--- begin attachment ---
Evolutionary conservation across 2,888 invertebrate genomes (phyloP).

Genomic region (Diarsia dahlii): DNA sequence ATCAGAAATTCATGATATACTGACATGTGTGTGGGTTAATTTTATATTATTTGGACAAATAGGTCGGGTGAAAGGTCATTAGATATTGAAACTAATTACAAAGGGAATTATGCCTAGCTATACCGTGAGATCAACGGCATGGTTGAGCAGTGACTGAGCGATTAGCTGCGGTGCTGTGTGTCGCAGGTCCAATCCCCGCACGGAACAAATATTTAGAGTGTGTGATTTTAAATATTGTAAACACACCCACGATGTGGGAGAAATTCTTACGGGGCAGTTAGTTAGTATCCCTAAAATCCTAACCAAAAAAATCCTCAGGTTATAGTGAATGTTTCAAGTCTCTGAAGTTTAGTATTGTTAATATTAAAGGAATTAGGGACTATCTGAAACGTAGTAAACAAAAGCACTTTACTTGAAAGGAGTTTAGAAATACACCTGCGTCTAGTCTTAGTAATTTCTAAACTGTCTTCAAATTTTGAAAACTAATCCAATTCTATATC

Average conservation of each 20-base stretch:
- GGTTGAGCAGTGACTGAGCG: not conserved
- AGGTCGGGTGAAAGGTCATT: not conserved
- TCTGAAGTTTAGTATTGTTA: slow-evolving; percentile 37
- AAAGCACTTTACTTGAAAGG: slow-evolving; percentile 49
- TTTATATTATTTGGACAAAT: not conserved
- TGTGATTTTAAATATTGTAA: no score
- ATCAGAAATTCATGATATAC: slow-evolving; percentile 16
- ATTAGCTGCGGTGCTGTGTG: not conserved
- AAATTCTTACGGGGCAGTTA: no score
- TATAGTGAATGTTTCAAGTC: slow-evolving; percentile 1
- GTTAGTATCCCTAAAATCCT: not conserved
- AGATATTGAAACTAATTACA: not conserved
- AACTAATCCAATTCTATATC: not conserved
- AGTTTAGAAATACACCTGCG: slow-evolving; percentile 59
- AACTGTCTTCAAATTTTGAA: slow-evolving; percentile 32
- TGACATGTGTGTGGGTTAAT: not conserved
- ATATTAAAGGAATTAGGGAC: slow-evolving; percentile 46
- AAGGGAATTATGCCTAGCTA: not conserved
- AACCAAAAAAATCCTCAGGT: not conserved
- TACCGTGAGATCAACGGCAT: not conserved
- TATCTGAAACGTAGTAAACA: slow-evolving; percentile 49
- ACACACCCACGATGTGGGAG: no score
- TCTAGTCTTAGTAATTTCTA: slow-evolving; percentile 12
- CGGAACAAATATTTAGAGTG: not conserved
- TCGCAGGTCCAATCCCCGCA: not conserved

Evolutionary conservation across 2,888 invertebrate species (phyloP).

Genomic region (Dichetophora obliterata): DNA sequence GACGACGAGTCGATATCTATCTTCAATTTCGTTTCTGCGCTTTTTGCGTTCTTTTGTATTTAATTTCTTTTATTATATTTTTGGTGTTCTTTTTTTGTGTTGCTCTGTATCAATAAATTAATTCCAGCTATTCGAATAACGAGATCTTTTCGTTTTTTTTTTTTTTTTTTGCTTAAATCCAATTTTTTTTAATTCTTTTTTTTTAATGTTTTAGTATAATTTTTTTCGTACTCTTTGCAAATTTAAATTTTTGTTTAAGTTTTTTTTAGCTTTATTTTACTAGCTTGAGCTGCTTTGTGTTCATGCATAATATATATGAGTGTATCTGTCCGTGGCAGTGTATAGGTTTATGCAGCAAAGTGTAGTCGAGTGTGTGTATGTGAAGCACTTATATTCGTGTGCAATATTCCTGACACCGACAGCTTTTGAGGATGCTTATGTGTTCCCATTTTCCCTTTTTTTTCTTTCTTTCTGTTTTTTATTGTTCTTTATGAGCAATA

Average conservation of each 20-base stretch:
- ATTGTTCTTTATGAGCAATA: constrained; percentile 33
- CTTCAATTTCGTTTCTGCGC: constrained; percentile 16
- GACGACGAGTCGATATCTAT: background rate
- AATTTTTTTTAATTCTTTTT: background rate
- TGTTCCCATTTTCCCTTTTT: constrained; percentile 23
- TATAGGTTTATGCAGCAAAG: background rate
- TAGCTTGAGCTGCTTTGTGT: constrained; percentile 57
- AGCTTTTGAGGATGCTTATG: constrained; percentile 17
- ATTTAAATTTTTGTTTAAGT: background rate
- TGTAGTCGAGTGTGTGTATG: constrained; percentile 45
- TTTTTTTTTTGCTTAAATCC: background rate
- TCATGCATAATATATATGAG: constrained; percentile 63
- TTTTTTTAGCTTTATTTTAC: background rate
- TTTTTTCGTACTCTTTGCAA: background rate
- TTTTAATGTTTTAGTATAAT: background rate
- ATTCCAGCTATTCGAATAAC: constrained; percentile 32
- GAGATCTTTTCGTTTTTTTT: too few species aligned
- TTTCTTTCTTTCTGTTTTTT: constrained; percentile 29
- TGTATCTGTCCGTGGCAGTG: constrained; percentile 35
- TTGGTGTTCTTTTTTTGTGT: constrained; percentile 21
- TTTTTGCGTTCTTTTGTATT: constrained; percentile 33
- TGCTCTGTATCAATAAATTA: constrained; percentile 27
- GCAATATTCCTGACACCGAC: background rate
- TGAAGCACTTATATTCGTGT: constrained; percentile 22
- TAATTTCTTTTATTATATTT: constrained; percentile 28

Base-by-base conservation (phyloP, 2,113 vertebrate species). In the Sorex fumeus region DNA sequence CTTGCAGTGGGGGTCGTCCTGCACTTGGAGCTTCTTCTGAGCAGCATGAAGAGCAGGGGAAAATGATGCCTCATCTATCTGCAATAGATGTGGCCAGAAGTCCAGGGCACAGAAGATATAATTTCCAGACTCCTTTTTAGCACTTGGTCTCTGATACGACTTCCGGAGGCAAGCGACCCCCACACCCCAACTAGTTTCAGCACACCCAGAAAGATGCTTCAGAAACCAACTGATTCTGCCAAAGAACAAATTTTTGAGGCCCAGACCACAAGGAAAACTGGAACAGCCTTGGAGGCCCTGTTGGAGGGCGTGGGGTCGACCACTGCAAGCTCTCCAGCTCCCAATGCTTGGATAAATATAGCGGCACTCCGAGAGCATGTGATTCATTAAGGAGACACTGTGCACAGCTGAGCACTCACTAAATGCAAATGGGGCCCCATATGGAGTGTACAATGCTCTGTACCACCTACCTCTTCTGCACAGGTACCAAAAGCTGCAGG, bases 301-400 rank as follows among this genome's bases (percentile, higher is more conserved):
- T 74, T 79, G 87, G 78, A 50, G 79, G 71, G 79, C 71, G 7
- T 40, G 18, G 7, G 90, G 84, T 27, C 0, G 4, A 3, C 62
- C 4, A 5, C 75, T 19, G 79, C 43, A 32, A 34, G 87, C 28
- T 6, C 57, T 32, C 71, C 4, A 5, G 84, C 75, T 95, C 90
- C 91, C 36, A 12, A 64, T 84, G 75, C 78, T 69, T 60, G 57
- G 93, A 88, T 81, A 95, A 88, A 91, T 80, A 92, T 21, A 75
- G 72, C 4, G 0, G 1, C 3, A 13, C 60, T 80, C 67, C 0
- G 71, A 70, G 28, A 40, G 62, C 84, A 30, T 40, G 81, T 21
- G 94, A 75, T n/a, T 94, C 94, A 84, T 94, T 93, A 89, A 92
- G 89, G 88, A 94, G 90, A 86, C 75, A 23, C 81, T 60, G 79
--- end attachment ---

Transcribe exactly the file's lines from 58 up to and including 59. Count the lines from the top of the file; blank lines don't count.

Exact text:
- T 74, T 79, G 87, G 78, A 50, G 79, G 71, G 79, C 71, G 7
- T 40, G 18, G 7, G 90, G 84, T 27, C 0, G 4, A 3, C 62